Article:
4 November 2020—Mudra Arpanam
Nrithyanveshka Natya Vidushi Dr. Chethana Radhakrishna. P. M. (Vidwath in Bharatanatyam, BAPA Dance-Music-Sanskrit, M.A.in Sanskrit, M.A. in Dance, Ph.D.), was the guest speaker at the Wednesday Webinar on 4 November 2020. A Bharatanatyam Lecturer at KSGH University for Music and Performing Arts, Mysuru, the founder of Gurudev Academy of Fine Arts, and an ever-learning artist, Chethana presented her Ph.D. thesis for which she was awarded Doctorate by Mysore University.
The speaker commenced by showing a beautifully bound copy of her thesis titled ‘A Comparative Study of Mudras According to Bharata’s Natyashastra and Some of the Ritualistic Traditions in India’. She explained her research questions, the primary texts the work referred to, the outcomes and findings, and the challenges faced as she worked towards its completion.
Having first established the premise that Bharatanatyam, like many other classical art forms, can be a means of enhancing spirituality and to uplift oneself to a higher level of consciousness, she spoke about the hand gestures called ‘hastas’ in Bharatanatyam and ‘mudras’ when used in rituals. She proposed that some of these mudras can be used not only in rituals but also in dance and proceeded to state reasons to substantiate that statement.
She explained that our hands influence the energy of our physical, emotional, and spiritual body. Knowledge of these ritualistic ‘mudras’ can add to the repertoire of students of classical dance—especially their skills in non-verbal communication, their understanding of the healing powers of ‘mudras’, and the beauty of their performance. The speaker emphasised that the use of mudras in Bharatanatyam can widen the horizon of the art form and bring a ritualistic dimension to the dance, along with enhancing its aesthetic value. She demonstrated a comparison of various ‘mudras’ and ‘hastas’ which depict the same concept or idea and how they both could be used in dance.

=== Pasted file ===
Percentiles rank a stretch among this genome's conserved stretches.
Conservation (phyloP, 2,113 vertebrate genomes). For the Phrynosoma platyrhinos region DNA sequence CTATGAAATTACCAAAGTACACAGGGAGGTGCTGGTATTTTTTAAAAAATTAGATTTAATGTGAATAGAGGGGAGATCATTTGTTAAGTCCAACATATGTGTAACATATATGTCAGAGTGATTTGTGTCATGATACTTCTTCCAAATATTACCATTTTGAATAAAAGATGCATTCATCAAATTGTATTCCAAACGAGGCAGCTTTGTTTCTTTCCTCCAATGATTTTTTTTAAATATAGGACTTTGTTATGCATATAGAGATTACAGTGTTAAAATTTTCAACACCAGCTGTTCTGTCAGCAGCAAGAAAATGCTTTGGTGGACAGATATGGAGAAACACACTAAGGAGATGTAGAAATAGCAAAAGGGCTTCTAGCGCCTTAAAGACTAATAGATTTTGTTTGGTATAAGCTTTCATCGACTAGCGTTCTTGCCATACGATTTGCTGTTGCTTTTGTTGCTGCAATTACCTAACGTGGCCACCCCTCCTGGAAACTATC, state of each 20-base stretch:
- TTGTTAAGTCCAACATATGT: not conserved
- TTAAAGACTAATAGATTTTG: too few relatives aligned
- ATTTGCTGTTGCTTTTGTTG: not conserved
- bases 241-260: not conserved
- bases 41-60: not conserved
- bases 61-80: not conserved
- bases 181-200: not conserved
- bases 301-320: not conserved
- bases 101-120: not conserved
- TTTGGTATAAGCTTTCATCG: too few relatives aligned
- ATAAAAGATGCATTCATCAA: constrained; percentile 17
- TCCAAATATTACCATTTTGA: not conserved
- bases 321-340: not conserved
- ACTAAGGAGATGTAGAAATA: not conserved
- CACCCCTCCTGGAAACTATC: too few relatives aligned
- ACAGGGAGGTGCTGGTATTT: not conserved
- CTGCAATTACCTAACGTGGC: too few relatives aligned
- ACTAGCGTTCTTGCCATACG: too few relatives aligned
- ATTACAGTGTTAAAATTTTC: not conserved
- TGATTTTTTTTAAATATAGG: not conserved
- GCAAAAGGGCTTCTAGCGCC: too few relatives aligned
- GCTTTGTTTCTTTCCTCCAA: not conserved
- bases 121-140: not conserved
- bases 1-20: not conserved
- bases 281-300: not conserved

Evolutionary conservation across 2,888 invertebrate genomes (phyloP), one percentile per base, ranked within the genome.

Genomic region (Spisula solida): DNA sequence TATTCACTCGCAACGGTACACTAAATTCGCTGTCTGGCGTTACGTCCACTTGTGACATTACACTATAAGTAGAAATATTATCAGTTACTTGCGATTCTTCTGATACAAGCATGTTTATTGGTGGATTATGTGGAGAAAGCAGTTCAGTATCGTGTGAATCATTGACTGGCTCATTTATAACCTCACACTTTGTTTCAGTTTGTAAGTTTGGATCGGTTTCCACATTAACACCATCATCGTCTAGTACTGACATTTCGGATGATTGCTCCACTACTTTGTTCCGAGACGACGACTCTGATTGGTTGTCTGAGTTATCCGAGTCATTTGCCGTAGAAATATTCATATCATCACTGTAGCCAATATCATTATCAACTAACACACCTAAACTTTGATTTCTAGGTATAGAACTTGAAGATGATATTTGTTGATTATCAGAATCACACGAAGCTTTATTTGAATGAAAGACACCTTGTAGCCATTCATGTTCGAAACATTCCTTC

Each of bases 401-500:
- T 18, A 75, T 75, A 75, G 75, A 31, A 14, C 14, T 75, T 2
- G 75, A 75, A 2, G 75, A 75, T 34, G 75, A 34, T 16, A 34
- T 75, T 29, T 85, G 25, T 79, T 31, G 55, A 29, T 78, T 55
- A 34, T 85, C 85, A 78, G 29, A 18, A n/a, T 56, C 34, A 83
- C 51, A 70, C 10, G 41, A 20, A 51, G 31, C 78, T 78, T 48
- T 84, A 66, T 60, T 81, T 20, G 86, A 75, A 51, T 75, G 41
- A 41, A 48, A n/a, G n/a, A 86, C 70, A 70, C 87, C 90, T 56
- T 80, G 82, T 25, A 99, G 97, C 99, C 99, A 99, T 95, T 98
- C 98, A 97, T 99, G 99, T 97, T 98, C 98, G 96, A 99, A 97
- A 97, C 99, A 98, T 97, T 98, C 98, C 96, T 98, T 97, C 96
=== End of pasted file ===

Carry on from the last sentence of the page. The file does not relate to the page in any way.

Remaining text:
The discussion that followed saw many a question from dancers, connoisseurs of the art form, and the curious alike. The concepts of Devadharmi, natyadharmi and lokadharmi mentioned in the talk were elaborated upon. The way ‘mudras’ are used in rituals and their healing powers even in isolation were also explained to the uninitiated. The challenges of the proposed infusion of mudras into dance which will change its language considerably, affecting the ease with which the audience will understand the art form, were also acknowledged and discussed.
18 November 2020—Analysing a Public Policy—Thoughts on 6% GDP for Education as Stated in the NEP 2020
The Wednesday Webinar on 18 November 2020 saw a guest speaker, Dr. Reshmi P. Bhaskaran, Public Policy Analyst and Development Economist, presenting her working paper titled ‘6% of GDP for Education—An Analysis of Five Decades of educational financing in India’.
The session began with a prayer and was followed by an introduction of the speaker by Shri Nithin Ramakrishnan of the School of Ethics, Governance, Culture, and Social Systems.
Dr. Resmi commenced her session providing the background to the paper explaining how one analyses a public policy document and her rationale for choosing the National Education Policy (NEP) 2020. She spoke about the historical context, especially the previous education policies, and introduced the topic of discussion, i.e. educational financing as per NEP 2020.